Notwithstanding his oft-repeated assertions about putting Uttar Pradesh on the development path and turning a new leaf, chief minister Yogi Adityanath has not left any stone unturned to push his hardcore Hindutva agenda.
Over the past seven months since he rode to power, the saffron-clad inimitable BJP leader has been coming up with subtle ways of keeping the Hindutva flame alive.
Having created much hype with volatile issues like "love jihad", "ghar wapsi", "cow slaughter", with which he skillfully served his political purpose of polarising Hindus, Yogi has now devised yet another way to keep Hindutva on the centre stage of politics. At a time when the state is going to civic elections, he has come up with "teerth sthal (pilgrimage centre)" politics.
Yes, it came to the fore with Vrindavan and Barsana towns in Mathura district being declared as official "teerth sthals".
Significantly, this is a special status that no other town in Uttar Pradesh has. According to UP’s principal secretary (tourism), Avnish Awasthi, “the only other city to have been accorded that status was "Haridwar in undivided UP (now in Uttarakhand)".
Image: PTI photo
He said, “A teerth sthal entails ban on liquor and meat shops and special emphasis on promotion of religious and cultural tourism. Therefore, that would necessitate suitable amendments in the Excise Act as well as certain food laws.”
Asked what would happen to people whose livelihood depends on the business of liquor, meat and other non-vegetarian food, he said, “The law provides for their relocation for which they will have to be suitably compensated.”
Interestingly, none of the three key Hindu pilgrimage centres - Ayodhya, Varanasi or Mathura - were declared as "teerth sthals" in all the decades. Then what was the hurry in picking up the relatively less important and much smaller towns like Barsana and Vrindavan?
Visibly, the only hurry in doing so could be the forthcoming civic body polls, which under the prevailing circumstances, were seen as some kind of a semi-final to the 2019 Lok Sabha elections. While liquor shops were already non-existent in the two towns, the issue of imminent relocation of meat and non-vegetarian food shops is bound to rake up Hindu-Muslim issues.
The chief minister is being repeatedly questioned on fulfilment of promises he made at the commencement of his innings - particularly on issues like making UP roads “gaddha-mukt (pothole free)", corruption- and crime-free.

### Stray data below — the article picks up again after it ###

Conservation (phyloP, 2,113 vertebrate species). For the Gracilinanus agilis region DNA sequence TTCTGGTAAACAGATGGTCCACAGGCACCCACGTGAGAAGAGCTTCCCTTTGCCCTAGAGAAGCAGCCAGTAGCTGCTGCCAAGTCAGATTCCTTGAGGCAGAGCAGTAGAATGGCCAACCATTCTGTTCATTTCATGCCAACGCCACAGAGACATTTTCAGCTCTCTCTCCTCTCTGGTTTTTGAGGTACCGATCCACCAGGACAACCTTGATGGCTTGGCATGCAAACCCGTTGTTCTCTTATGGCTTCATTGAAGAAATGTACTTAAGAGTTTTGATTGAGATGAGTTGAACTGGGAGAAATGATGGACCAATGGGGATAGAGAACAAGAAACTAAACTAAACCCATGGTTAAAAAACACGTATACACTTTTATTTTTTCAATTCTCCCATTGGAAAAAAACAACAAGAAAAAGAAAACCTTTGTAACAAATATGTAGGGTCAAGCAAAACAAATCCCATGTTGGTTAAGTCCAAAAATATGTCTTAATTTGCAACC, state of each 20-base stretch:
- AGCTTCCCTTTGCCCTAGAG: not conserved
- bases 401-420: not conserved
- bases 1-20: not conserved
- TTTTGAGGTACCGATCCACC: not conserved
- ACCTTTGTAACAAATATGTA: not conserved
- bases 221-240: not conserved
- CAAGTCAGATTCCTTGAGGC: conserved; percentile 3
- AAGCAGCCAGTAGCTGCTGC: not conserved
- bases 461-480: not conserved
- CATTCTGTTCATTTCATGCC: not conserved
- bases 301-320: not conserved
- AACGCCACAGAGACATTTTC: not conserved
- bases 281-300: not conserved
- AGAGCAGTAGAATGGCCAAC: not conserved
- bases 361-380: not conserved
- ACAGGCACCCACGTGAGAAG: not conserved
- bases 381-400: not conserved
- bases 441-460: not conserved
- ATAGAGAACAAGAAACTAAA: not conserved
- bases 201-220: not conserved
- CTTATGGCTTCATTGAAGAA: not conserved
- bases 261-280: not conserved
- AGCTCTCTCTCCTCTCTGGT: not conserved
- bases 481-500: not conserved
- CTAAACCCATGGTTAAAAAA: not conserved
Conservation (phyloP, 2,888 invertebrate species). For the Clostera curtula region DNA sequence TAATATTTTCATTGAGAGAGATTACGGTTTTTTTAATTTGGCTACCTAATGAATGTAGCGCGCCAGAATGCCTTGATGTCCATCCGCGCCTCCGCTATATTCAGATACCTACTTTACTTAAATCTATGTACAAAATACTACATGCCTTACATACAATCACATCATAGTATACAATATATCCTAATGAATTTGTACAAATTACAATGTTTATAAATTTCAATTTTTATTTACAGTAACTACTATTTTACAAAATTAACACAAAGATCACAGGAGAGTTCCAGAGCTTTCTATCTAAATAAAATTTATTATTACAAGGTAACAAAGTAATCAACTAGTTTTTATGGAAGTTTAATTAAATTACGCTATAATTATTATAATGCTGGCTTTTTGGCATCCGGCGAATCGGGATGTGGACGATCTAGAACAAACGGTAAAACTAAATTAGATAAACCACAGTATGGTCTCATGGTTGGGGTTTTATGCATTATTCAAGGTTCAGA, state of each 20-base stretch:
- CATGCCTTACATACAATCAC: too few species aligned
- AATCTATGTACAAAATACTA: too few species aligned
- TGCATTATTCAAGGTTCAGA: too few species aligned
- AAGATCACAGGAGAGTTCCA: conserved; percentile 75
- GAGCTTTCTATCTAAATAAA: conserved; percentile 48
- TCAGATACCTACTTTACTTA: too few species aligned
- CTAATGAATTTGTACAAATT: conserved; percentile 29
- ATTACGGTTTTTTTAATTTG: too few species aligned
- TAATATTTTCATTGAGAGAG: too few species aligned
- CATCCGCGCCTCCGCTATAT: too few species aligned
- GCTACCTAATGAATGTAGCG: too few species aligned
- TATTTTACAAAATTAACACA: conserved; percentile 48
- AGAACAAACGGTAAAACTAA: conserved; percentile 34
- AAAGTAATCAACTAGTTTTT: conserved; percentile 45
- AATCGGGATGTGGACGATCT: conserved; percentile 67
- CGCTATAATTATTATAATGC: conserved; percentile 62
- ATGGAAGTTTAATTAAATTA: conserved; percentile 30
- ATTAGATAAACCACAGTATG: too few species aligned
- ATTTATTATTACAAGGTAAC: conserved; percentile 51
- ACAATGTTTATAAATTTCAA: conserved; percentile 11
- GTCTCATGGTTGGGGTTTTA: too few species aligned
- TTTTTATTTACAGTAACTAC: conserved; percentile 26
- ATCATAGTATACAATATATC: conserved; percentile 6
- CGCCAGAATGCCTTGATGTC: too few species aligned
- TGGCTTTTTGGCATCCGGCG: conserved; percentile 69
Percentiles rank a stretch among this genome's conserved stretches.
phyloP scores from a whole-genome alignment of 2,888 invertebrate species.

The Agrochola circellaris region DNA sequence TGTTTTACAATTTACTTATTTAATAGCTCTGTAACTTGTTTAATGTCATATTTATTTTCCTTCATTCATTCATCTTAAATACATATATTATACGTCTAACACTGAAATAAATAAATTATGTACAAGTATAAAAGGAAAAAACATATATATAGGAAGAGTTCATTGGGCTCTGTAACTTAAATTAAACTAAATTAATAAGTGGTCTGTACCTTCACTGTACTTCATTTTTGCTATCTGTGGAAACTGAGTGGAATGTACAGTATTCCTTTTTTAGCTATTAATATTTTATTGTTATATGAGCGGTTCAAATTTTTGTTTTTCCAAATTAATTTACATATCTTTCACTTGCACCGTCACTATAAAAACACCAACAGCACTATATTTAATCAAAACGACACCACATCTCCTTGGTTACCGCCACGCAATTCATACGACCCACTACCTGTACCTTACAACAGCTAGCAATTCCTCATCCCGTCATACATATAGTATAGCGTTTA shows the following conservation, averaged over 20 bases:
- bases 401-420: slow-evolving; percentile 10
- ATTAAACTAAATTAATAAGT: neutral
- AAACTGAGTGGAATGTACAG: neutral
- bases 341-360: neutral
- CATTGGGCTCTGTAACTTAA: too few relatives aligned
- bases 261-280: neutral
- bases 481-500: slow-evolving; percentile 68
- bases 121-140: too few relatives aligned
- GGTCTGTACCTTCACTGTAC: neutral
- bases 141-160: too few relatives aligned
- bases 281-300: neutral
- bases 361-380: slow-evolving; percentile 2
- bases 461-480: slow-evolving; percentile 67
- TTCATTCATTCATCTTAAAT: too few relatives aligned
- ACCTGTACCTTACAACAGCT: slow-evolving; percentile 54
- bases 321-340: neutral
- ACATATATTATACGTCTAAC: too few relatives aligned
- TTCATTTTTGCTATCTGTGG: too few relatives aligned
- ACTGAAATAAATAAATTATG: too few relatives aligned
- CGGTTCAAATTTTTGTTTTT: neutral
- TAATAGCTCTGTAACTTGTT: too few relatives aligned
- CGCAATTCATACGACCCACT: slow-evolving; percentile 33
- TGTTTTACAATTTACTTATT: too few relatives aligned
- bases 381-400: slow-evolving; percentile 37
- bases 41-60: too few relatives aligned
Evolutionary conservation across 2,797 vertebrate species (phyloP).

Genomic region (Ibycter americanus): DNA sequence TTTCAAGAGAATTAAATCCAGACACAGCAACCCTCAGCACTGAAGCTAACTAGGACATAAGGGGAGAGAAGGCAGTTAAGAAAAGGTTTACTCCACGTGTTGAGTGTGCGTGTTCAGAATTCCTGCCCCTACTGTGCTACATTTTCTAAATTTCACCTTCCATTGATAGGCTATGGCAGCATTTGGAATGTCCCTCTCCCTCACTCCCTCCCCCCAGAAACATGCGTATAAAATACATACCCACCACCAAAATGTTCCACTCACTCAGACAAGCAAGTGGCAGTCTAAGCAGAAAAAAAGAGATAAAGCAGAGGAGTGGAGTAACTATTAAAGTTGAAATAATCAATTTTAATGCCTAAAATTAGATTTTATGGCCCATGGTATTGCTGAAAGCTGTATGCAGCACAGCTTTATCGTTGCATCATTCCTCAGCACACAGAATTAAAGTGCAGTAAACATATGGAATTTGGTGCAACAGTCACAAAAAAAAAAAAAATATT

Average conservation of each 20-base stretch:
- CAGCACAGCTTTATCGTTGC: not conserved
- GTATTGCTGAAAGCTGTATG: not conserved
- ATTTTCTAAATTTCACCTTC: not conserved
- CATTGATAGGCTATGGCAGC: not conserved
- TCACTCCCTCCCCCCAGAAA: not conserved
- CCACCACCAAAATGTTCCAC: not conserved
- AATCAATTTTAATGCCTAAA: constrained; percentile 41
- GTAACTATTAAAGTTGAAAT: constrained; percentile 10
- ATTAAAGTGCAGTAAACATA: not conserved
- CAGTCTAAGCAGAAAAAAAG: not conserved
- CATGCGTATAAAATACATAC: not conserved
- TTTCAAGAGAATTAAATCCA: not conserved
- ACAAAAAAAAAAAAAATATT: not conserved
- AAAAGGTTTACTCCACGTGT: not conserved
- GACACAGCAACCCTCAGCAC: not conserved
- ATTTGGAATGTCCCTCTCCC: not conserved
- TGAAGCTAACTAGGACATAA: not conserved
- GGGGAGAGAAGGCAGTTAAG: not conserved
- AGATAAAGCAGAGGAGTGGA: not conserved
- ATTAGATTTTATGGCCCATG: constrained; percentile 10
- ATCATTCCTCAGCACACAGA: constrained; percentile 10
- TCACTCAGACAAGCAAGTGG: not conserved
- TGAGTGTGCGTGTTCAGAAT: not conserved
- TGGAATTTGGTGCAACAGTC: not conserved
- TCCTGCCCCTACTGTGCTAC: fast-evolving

Under these circumstances, perhaps it became politically expedient for him to revert to his favourite old agenda of "Hindutva". However, instead of his usual aggressive Hindutva, he turned it to "soft Hindutva".
Sure enough, the declaration of "teerth sthals" does ring a bell in the minds of an already polarised audience. It does prompt many to think that no other government cared to give any place the status of a "teerth sthal" in all these years. It also lends hope that many other popular pilgrimage centres of Hindus would also get the same “privileged” status in times to come.
However, what remains a billion dollar question is whether these towns will actually witness any meaningful development in the bargain. After all, even without being officially declared as pilgrimage centres, cities like Ayodhya, Varanasi and Mathura have always received fairly high attention with successive governments. Funds have flowed generously in the name of improvement on all counts.
However, the fact remains that these three cities are among the filthiest ones in the state. Poor sanitation standards, atrocious civic amenities and sub-standard health facilities have plagued these places for years.
The conditions prevailing in Vrindavan and Barsana are no better. One really wonders, how can things suddenly change there.
The only visible change is the lip service. And taking the lead was state power minister Shrikant Sharma, the local MLA from Mathura, who was making it a point to loudly beat his trumpet about getting Vrindavan and Barsana the official "teerth sthal" status.
Now, whether these towns get anything beyond the nomenclature, is immaterial. The official position is expected to serve the limited objective of building a hype in the name of the present government’s concern about Hindu pilgrimage centres.
And how much will that help turn the tables in favour of the ruling party when the state goes to civil polls next month, would be interesting to watch, as always.